Democratic Party Lies In Rubble

“The Democratic Party’s in disarray.” That is what Rep. Debbie Dingell (D-MI) told Washington Post columnist Jonathan Capehart.

Dingell’s observation about the Democratic Party is reflected in the following headlines.

In What’s Wrong With the Democrats?, Franklin Foer describes the strategy that the Democratic Party has been using. Then he says this:

“Anyone who examined the strategy that the Democratic Party has embraced ever more tightly in recent years could see its essential precariousness. And anyone could see that investing such grave hopes in the person of Hillary Clinton—who had lost the party’s nomination to a little-known senator in 2008; who had struggled to win it against a little-known socialist eight years later—was particularly risky.

But liberals’ fears were softened in 2016 by a widely shared belief: that the candidacy of Donald Trump would shatter the Republican Party, at least in the form in which we had long known it. His trail of wreckage would force a painful reckoning with the party’s shortcomings—the narrowness of its coalition, the cloistered cluelessness of its elites, its intramural disagreements about the future of the nation. After a season of Trump’s destruction, the party would lie in rubble.

On November 8, that prophecy was realized, true in every regard, except that it described the Democrats. On Inauguration Day, the party’s power ebbed to its lowest level since the 1920s.”

Foer goes on to describe the so-called “Resistance” that has developed within the Democratic Party.

“Leaderless and loud, the Resistance has become the motive power of the Democratic Party. Presidential hopefuls already strive to anticipate its wishes. Elected officials have restructured their political calculus to avoid getting on its wrong side. The feistiness and agitation of the moment are propelling the party to a new place.

But where? The question unnerves Democrats, because the party has no scaffolding. All the dominant leaders of the last two generations—the Clintons, Barack Obama—have receded. Defeat discredited the party’s foundational strategy—or, at the very least, exposed it as a wishful description of a more distant future, rather than a clear plan for victory in the present. Resistance has given the Democrats the illusion of unity, but the reality is deeply conflicted.”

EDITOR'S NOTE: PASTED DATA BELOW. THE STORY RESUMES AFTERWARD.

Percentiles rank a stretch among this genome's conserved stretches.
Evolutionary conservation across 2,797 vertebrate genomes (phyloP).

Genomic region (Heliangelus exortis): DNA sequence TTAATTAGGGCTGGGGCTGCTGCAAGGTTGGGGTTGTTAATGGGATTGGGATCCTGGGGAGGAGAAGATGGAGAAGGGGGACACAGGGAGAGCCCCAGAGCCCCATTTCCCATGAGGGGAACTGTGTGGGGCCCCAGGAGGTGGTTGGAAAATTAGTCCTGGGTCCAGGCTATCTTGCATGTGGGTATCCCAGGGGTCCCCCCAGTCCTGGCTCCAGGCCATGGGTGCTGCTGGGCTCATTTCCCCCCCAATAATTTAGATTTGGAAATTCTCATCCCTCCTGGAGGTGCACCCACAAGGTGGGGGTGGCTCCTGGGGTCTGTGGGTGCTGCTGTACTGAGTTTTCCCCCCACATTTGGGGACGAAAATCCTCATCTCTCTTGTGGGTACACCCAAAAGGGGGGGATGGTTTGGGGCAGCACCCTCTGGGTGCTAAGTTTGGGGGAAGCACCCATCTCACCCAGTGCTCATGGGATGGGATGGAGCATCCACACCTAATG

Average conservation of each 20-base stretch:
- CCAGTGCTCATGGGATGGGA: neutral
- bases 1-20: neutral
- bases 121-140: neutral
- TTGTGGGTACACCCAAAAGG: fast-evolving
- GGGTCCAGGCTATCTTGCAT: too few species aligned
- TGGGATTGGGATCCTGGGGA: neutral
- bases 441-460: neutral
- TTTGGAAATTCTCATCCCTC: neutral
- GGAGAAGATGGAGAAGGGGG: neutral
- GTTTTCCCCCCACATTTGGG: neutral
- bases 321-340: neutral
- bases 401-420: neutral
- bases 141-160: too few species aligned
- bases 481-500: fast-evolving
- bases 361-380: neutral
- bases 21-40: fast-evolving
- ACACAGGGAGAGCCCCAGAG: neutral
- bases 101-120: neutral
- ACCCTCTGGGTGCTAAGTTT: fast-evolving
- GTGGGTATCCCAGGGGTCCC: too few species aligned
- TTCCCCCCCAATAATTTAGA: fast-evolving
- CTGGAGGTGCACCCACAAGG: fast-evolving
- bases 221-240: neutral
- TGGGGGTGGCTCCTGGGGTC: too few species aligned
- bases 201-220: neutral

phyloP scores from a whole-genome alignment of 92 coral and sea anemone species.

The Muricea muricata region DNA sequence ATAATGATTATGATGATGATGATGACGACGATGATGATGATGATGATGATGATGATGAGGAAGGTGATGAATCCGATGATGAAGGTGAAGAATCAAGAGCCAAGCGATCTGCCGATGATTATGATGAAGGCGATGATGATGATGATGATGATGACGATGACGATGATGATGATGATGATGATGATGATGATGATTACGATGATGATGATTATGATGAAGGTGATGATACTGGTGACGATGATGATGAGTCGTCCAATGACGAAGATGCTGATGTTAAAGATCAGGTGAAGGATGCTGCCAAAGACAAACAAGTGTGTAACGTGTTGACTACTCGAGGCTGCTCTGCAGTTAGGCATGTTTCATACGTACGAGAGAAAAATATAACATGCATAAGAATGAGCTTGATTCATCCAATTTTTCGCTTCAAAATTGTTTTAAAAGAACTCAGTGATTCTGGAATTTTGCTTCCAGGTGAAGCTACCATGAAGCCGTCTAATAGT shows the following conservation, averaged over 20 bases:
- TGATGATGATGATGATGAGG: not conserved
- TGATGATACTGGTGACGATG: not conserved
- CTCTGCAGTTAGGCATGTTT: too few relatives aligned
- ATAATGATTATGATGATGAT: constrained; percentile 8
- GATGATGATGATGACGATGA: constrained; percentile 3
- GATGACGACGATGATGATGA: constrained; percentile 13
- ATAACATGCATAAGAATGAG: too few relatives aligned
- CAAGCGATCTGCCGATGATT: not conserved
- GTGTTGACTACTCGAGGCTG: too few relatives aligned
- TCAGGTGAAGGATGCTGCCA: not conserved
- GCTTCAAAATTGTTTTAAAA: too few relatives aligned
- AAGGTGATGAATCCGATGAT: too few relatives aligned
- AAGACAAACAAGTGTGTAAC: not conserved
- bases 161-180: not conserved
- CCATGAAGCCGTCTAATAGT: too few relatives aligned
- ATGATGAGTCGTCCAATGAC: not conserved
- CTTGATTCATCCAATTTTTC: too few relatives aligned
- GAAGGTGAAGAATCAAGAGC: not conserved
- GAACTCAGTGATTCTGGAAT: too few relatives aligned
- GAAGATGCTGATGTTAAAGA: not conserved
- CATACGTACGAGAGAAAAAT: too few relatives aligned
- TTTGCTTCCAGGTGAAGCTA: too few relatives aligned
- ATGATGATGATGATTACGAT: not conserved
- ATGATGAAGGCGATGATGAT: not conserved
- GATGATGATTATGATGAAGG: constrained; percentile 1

All of the above bad news for Democrats is coming from a Democrat.

Foer isn’t the only Democrat to scold the current Democratic Party. In a December 2016 Huffington Post blog post, Miles Mogulescu writes this:

“The democratic congressional leadership isn’t just old. It’s an abject failure. Democrats have lost one of every five House seats they controlled in 2009. And they’ve lost 12 Senate seats since then.

And the national Democratic leadership did much to make Trump’s victory possible. They cleared the field to insure that the least popular and most flawed Democratic nominee in history, Hillary Clinton, would be the Democratic standard bearer. They provided no viable economic message to the voters. If Democratic leaders want to know why Trump is president-elect, and Republicans control all three branches of government, they should look in the mirror.”

In a commentary for Roll Call, Walter Shapiro writes, “What is undeniable is that the Democrats are long overdue for a period of reckoning about who they are and what they represent. The problem is not messaging, consultants or Nancy Pelosi. It is that the Democrats (and, yes, that definitely includes Bernie Sanders) have to wave good-bye to the 20th century.”

Regarding the 2016 presidential election, Shapiro writes, “Hillary Clinton — who like her husband was shaped by the three GOP landslides of the 1980s — embodied the dangers of combining Democratic political caution with a lack of personal charisma. As a result, it is already hard to remember a single major policy animating her 2016 campaign.”

In Dems face identity crisis, political reporter Amie Parnes writes the following:

“A string of House special election losses culminating in Democrat Jon Ossoff’s disappointing defeat in Georgia last week has only intensified the scrutiny and second-guessing of Democratic strategy, to say nothing of the hand-wringing by party activists craving a victory.

“I’m not convinced we know what the best thing is for the party right now,” said Democratic strategist Jim Manley. “I’m not convinced we have the answers.”

Democrats trying to figure out what they’re doing wrong are focused on how they’ve seemingly lost a significant part of the Democratic base all while failing to turn out enough progressives.”

Parnes ends her article with this:

“Asked how the party rebounds and lures both working-class and progressive Democrats, Manley admitted: “I don’t have the faintest idea in this point in time. I’m still trying to digest what happened.””

So, conservatives and Republicans can sit back, relax and enjoy the show as the Democratic Party implodes.

Popcorn anyone?

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